Try Behavior Therapy First
As a speech therapist who works with children, Joe'L Farrar, of Wilburton, Oklahoma, recognized symptoms of ADHD in her daughter, Carey, at age one and had her diagnosed at age three. Because Farrar was already using many behavior therapy strategies, Carey's doctor suggested a trial of medication when she was four. It didn't go well.
"The side effects were too much for Carey," says Farrar. "We took her off medication and focused on behavioral modifications for a couple of years -- and put her back on meds at six." Now 10, Carey takes Strattera, which Farrar says is helpful in managing Carey's hyperactivity and inattentiveness, but less effective in improving her impulsivity.
Despite mixed success with medication in Carey's early years, Farrar is glad she had her daughter diagnosed at three. She was able to get accommodations Carey needed at school. "When her kindergarten teacher said that Carey didn't like to take naps, we arranged for the special-ed teacher to take her to another room during naptime to do calm activities together."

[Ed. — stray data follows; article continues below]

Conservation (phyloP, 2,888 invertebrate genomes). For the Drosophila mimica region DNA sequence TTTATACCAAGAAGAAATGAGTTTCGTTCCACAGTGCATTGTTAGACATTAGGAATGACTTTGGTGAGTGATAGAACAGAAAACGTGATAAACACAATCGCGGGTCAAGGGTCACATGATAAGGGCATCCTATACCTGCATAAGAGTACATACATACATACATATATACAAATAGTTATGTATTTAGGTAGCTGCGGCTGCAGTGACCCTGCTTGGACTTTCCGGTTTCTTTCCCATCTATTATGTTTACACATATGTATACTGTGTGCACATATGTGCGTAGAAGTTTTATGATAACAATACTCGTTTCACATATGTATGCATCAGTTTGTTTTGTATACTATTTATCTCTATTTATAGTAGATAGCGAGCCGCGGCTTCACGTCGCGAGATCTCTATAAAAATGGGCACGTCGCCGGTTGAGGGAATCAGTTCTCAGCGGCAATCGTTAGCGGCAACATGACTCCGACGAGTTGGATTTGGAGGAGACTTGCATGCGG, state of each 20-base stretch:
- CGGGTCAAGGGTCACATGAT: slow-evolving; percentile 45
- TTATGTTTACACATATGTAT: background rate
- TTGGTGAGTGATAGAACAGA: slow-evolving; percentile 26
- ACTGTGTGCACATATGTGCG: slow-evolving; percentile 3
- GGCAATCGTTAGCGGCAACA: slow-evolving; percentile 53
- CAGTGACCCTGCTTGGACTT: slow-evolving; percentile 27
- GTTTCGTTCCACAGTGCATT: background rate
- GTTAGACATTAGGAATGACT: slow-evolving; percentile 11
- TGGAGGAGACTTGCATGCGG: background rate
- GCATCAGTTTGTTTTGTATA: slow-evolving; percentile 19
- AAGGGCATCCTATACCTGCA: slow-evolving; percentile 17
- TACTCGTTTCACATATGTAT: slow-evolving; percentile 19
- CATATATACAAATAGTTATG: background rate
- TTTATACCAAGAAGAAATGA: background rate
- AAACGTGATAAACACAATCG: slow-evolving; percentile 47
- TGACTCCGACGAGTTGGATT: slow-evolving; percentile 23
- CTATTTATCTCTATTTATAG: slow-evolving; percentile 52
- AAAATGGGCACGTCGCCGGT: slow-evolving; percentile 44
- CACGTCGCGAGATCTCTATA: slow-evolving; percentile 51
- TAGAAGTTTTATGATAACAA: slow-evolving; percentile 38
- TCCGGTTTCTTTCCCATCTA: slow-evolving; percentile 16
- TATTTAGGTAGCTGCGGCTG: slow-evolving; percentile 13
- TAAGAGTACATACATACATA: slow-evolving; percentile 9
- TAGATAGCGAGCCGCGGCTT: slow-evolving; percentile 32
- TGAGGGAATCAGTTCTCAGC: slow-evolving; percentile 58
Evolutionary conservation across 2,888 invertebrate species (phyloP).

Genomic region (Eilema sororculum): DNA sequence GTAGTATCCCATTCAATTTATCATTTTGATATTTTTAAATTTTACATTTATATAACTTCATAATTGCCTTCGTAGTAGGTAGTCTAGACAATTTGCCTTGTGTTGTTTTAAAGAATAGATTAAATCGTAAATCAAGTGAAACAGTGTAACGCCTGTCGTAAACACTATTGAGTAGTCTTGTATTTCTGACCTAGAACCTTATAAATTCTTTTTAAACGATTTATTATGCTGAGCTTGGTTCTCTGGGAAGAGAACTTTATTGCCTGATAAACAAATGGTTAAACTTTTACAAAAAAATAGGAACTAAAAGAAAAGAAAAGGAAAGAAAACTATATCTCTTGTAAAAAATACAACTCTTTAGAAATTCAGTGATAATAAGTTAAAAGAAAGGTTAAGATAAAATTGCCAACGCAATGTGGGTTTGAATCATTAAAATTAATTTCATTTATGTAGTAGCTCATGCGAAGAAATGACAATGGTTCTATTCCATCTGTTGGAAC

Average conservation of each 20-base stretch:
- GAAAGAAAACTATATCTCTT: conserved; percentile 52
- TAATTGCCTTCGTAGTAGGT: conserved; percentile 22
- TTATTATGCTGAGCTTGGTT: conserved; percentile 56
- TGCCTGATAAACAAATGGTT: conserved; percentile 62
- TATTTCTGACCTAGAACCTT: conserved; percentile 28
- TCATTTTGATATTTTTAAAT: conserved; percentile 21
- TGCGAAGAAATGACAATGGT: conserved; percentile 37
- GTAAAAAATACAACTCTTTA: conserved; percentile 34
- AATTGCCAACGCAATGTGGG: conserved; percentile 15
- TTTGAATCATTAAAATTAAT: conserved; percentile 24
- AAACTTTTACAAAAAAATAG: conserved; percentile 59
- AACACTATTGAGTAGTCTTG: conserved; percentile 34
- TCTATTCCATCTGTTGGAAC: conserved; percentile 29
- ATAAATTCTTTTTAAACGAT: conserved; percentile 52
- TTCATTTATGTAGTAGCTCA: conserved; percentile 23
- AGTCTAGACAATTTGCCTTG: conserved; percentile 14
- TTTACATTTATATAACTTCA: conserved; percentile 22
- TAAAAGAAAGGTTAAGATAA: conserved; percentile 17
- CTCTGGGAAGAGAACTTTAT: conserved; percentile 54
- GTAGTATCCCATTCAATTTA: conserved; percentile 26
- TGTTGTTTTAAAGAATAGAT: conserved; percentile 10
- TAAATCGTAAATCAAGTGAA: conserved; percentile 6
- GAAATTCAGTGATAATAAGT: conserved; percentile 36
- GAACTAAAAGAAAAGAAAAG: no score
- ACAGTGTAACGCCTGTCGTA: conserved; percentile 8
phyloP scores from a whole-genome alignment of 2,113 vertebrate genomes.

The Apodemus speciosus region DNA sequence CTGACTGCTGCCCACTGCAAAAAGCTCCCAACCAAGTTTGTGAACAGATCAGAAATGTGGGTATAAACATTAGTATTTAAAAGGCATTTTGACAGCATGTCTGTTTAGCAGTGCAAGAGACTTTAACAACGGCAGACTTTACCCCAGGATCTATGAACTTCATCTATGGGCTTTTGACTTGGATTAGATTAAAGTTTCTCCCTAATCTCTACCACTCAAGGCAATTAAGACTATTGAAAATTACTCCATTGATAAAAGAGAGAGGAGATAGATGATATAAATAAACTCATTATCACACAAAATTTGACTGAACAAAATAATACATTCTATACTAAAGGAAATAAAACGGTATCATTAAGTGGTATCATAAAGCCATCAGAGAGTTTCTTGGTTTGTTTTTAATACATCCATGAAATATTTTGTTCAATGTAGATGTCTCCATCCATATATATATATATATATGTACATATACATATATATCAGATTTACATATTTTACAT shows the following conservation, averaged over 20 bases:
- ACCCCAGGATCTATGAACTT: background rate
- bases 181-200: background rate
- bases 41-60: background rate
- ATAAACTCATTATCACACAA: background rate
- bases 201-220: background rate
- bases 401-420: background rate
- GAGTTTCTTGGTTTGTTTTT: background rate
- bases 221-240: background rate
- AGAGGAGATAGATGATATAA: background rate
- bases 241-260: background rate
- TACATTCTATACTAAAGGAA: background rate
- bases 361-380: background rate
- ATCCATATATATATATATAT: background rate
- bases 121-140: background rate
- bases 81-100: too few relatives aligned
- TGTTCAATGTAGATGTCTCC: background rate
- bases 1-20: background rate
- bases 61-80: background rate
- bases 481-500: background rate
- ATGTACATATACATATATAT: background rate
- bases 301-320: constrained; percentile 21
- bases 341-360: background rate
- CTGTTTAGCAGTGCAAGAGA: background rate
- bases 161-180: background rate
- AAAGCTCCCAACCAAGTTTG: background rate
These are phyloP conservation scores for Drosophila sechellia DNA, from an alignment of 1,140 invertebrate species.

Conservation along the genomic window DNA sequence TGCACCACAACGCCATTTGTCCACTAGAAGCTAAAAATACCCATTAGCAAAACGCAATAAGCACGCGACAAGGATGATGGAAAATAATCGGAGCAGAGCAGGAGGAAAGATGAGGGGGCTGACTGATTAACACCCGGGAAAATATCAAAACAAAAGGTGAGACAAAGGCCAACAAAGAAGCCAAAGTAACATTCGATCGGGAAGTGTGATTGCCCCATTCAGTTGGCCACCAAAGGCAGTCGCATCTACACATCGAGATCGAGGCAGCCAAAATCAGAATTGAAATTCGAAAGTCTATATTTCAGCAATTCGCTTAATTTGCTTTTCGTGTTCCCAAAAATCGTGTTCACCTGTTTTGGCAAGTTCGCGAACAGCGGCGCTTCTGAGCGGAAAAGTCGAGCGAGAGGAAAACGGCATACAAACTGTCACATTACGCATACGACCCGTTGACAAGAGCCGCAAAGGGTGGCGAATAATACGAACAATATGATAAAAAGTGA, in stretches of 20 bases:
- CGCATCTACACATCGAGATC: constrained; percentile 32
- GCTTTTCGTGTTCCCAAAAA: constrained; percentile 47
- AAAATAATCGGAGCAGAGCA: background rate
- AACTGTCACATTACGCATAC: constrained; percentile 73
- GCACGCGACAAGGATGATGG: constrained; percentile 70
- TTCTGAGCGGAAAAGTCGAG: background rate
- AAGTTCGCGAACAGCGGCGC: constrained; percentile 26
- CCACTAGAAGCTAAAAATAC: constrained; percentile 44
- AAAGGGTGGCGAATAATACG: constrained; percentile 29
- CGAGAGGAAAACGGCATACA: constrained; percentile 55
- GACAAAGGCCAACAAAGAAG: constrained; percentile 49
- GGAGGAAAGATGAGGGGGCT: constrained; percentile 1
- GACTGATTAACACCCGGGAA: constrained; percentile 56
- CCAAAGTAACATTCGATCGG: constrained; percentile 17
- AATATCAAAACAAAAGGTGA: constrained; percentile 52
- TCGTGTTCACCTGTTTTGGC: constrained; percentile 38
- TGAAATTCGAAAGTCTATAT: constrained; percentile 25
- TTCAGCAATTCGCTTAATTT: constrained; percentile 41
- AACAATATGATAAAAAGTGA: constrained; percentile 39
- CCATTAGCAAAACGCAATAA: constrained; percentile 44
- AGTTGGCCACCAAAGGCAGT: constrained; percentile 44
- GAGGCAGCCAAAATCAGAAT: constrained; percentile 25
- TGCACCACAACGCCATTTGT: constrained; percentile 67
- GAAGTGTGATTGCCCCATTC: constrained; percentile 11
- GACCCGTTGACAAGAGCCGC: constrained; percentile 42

Carey has done well in school, as well as in cheerleading and choir. Farrar has also put a positive spin on her daughter's ADHD. "I explained to her that there were chemicals missing in her brain that made it harder for her to sit still in a chair like other kids did," says Farrar, "but that didn't mean she wasn't as smart as they were." "The earlier parents intervene, the greater the chance that we can make a difference," says Quinn. "Earlier diagnoses may increase the chances that young children with ADHD will make friends and do well in school. The new AAP guidelines can prevent a lot of pain and suffering in the lives of individuals who have ADHD."
Laura Flynn McCarthy is a freelance writer based in Bow, New Hampshire.